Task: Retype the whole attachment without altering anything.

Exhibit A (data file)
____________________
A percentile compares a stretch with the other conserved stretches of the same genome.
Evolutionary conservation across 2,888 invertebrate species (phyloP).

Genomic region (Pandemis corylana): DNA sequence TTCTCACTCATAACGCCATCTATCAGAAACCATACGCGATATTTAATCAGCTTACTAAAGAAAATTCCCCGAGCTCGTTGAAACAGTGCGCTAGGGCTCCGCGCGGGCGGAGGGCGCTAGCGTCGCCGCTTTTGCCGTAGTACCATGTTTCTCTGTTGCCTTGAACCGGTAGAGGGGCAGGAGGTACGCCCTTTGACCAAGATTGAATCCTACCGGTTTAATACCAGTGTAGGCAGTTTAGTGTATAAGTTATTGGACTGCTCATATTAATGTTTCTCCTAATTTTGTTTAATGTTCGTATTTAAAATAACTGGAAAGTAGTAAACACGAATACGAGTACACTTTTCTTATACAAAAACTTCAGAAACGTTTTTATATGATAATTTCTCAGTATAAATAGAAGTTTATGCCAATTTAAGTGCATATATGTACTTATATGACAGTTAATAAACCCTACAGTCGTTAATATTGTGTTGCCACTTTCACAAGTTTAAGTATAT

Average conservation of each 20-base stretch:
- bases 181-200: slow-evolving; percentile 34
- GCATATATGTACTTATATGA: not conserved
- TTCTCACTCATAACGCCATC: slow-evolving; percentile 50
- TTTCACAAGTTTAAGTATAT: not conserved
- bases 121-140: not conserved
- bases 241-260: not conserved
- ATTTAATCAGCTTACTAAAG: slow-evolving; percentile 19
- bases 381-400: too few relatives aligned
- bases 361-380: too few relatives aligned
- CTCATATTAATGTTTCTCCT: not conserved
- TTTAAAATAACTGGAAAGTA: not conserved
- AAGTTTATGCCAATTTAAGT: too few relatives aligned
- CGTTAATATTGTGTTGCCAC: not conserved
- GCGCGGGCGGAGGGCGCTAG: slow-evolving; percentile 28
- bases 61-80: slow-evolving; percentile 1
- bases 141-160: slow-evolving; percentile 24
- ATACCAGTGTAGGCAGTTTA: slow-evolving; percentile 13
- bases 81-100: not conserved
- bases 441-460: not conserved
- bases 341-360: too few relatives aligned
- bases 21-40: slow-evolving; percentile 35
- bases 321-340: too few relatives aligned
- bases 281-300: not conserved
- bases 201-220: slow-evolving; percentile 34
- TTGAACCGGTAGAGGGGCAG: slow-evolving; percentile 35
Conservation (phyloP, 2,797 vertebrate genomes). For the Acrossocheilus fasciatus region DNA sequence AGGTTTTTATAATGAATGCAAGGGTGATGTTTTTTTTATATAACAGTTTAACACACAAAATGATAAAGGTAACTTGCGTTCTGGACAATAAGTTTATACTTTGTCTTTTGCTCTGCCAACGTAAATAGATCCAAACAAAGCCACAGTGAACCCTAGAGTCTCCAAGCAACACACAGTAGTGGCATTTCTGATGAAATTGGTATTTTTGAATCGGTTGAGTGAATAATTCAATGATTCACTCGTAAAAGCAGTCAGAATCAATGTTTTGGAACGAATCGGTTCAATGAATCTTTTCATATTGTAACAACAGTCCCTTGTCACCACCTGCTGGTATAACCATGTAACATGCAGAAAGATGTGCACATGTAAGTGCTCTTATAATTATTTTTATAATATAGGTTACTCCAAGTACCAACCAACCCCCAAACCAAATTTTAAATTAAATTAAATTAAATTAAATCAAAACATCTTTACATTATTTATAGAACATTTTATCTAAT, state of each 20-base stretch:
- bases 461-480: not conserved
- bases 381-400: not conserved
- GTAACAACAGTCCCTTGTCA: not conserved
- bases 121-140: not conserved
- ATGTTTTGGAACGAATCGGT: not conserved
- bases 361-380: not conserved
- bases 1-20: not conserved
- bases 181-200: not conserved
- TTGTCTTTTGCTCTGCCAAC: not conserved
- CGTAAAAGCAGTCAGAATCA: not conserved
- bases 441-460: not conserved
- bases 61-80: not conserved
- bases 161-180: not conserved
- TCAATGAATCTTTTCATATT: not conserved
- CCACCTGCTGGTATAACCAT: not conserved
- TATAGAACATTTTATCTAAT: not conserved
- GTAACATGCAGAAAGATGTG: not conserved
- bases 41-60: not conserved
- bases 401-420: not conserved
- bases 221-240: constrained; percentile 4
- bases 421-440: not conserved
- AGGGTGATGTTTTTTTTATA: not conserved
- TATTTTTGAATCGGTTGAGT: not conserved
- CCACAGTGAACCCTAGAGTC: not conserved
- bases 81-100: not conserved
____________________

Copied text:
A percentile compares a stretch with the other conserved stretches of the same genome.
Evolutionary conservation across 2,888 invertebrate species (phyloP).

Genomic region (Pandemis corylana): DNA sequence TTCTCACTCATAACGCCATCTATCAGAAACCATACGCGATATTTAATCAGCTTACTAAAGAAAATTCCCCGAGCTCGTTGAAACAGTGCGCTAGGGCTCCGCGCGGGCGGAGGGCGCTAGCGTCGCCGCTTTTGCCGTAGTACCATGTTTCTCTGTTGCCTTGAACCGGTAGAGGGGCAGGAGGTACGCCCTTTGACCAAGATTGAATCCTACCGGTTTAATACCAGTGTAGGCAGTTTAGTGTATAAGTTATTGGACTGCTCATATTAATGTTTCTCCTAATTTTGTTTAATGTTCGTATTTAAAATAACTGGAAAGTAGTAAACACGAATACGAGTACACTTTTCTTATACAAAAACTTCAGAAACGTTTTTATATGATAATTTCTCAGTATAAATAGAAGTTTATGCCAATTTAAGTGCATATATGTACTTATATGACAGTTAATAAACCCTACAGTCGTTAATATTGTGTTGCCACTTTCACAAGTTTAAGTATAT

Average conservation of each 20-base stretch:
- bases 181-200: slow-evolving; percentile 34
- GCATATATGTACTTATATGA: not conserved
- TTCTCACTCATAACGCCATC: slow-evolving; percentile 50
- TTTCACAAGTTTAAGTATAT: not conserved
- bases 121-140: not conserved
- bases 241-260: not conserved
- ATTTAATCAGCTTACTAAAG: slow-evolving; percentile 19
- bases 381-400: too few relatives aligned
- bases 361-380: too few relatives aligned
- CTCATATTAATGTTTCTCCT: not conserved
- TTTAAAATAACTGGAAAGTA: not conserved
- AAGTTTATGCCAATTTAAGT: too few relatives aligned
- CGTTAATATTGTGTTGCCAC: not conserved
- GCGCGGGCGGAGGGCGCTAG: slow-evolving; percentile 28
- bases 61-80: slow-evolving; percentile 1
- bases 141-160: slow-evolving; percentile 24
- ATACCAGTGTAGGCAGTTTA: slow-evolving; percentile 13
- bases 81-100: not conserved
- bases 441-460: not conserved
- bases 341-360: too few relatives aligned
- bases 21-40: slow-evolving; percentile 35
- bases 321-340: too few relatives aligned
- bases 281-300: not conserved
- bases 201-220: slow-evolving; percentile 34
- TTGAACCGGTAGAGGGGCAG: slow-evolving; percentile 35
Conservation (phyloP, 2,797 vertebrate genomes). For the Acrossocheilus fasciatus region DNA sequence AGGTTTTTATAATGAATGCAAGGGTGATGTTTTTTTTATATAACAGTTTAACACACAAAATGATAAAGGTAACTTGCGTTCTGGACAATAAGTTTATACTTTGTCTTTTGCTCTGCCAACGTAAATAGATCCAAACAAAGCCACAGTGAACCCTAGAGTCTCCAAGCAACACACAGTAGTGGCATTTCTGATGAAATTGGTATTTTTGAATCGGTTGAGTGAATAATTCAATGATTCACTCGTAAAAGCAGTCAGAATCAATGTTTTGGAACGAATCGGTTCAATGAATCTTTTCATATTGTAACAACAGTCCCTTGTCACCACCTGCTGGTATAACCATGTAACATGCAGAAAGATGTGCACATGTAAGTGCTCTTATAATTATTTTTATAATATAGGTTACTCCAAGTACCAACCAACCCCCAAACCAAATTTTAAATTAAATTAAATTAAATTAAATCAAAACATCTTTACATTATTTATAGAACATTTTATCTAAT, state of each 20-base stretch:
- bases 461-480: not conserved
- bases 381-400: not conserved
- GTAACAACAGTCCCTTGTCA: not conserved
- bases 121-140: not conserved
- ATGTTTTGGAACGAATCGGT: not conserved
- bases 361-380: not conserved
- bases 1-20: not conserved
- bases 181-200: not conserved
- TTGTCTTTTGCTCTGCCAAC: not conserved
- CGTAAAAGCAGTCAGAATCA: not conserved
- bases 441-460: not conserved
- bases 61-80: not conserved
- bases 161-180: not conserved
- TCAATGAATCTTTTCATATT: not conserved
- CCACCTGCTGGTATAACCAT: not conserved
- TATAGAACATTTTATCTAAT: not conserved
- GTAACATGCAGAAAGATGTG: not conserved
- bases 41-60: not conserved
- bases 401-420: not conserved
- bases 221-240: constrained; percentile 4
- bases 421-440: not conserved
- AGGGTGATGTTTTTTTTATA: not conserved
- TATTTTTGAATCGGTTGAGT: not conserved
- CCACAGTGAACCCTAGAGTC: not conserved
- bases 81-100: not conserved